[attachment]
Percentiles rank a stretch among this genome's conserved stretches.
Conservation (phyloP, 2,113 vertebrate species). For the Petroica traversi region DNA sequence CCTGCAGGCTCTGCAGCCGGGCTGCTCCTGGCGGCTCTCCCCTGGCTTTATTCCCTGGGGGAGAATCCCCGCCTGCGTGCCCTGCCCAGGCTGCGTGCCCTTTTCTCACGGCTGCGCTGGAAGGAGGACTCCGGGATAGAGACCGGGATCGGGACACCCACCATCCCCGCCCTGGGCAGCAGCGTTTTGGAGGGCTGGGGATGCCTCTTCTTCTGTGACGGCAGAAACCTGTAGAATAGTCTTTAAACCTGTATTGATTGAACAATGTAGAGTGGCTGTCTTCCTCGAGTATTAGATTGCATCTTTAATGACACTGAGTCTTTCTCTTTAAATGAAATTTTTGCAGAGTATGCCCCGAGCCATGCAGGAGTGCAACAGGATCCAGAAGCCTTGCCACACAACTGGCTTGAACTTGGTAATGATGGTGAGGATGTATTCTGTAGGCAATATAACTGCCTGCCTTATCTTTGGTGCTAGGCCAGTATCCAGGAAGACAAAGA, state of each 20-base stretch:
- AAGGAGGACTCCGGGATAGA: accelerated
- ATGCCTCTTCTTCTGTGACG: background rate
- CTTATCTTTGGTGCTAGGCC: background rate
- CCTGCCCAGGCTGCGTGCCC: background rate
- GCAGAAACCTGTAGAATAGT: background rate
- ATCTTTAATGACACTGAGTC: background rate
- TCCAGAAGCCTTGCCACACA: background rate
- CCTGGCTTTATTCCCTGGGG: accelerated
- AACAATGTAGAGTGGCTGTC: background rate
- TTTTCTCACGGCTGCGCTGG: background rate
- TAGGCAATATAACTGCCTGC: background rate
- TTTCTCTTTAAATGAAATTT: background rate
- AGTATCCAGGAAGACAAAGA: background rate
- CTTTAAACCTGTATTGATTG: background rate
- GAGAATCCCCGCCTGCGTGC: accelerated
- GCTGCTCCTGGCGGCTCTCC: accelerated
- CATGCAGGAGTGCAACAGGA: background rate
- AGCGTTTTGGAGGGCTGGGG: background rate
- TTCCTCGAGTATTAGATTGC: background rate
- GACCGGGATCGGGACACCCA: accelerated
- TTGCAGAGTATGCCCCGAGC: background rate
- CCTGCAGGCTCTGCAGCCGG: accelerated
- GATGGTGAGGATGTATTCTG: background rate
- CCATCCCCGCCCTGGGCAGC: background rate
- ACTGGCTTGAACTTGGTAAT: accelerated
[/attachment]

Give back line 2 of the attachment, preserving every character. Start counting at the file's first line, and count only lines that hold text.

Conservation (phyloP, 2,113 vertebrate species). For the Petroica traversi region DNA sequence CCTGCAGGCTCTGCAGCCGGGCTGCTCCTGGCGGCTCTCCCCTGGCTTTATTCCCTGGGGGAGAATCCCCGCCTGCGTGCCCTGCCCAGGCTGCGTGCCCTTTTCTCACGGCTGCGCTGGAAGGAGGACTCCGGGATAGAGACCGGGATCGGGACACCCACCATCCCCGCCCTGGGCAGCAGCGTTTTGGAGGGCTGGGGATGCCTCTTCTTCTGTGACGGCAGAAACCTGTAGAATAGTCTTTAAACCTGTATTGATTGAACAATGTAGAGTGGCTGTCTTCCTCGAGTATTAGATTGCATCTTTAATGACACTGAGTCTTTCTCTTTAAATGAAATTTTTGCAGAGTATGCCCCGAGCCATGCAGGAGTGCAACAGGATCCAGAAGCCTTGCCACACAACTGGCTTGAACTTGGTAATGATGGTGAGGATGTATTCTGTAGGCAATATAACTGCCTGCCTTATCTTTGGTGCTAGGCCAGTATCCAGGAAGACAAAGA, state of each 20-base stretch: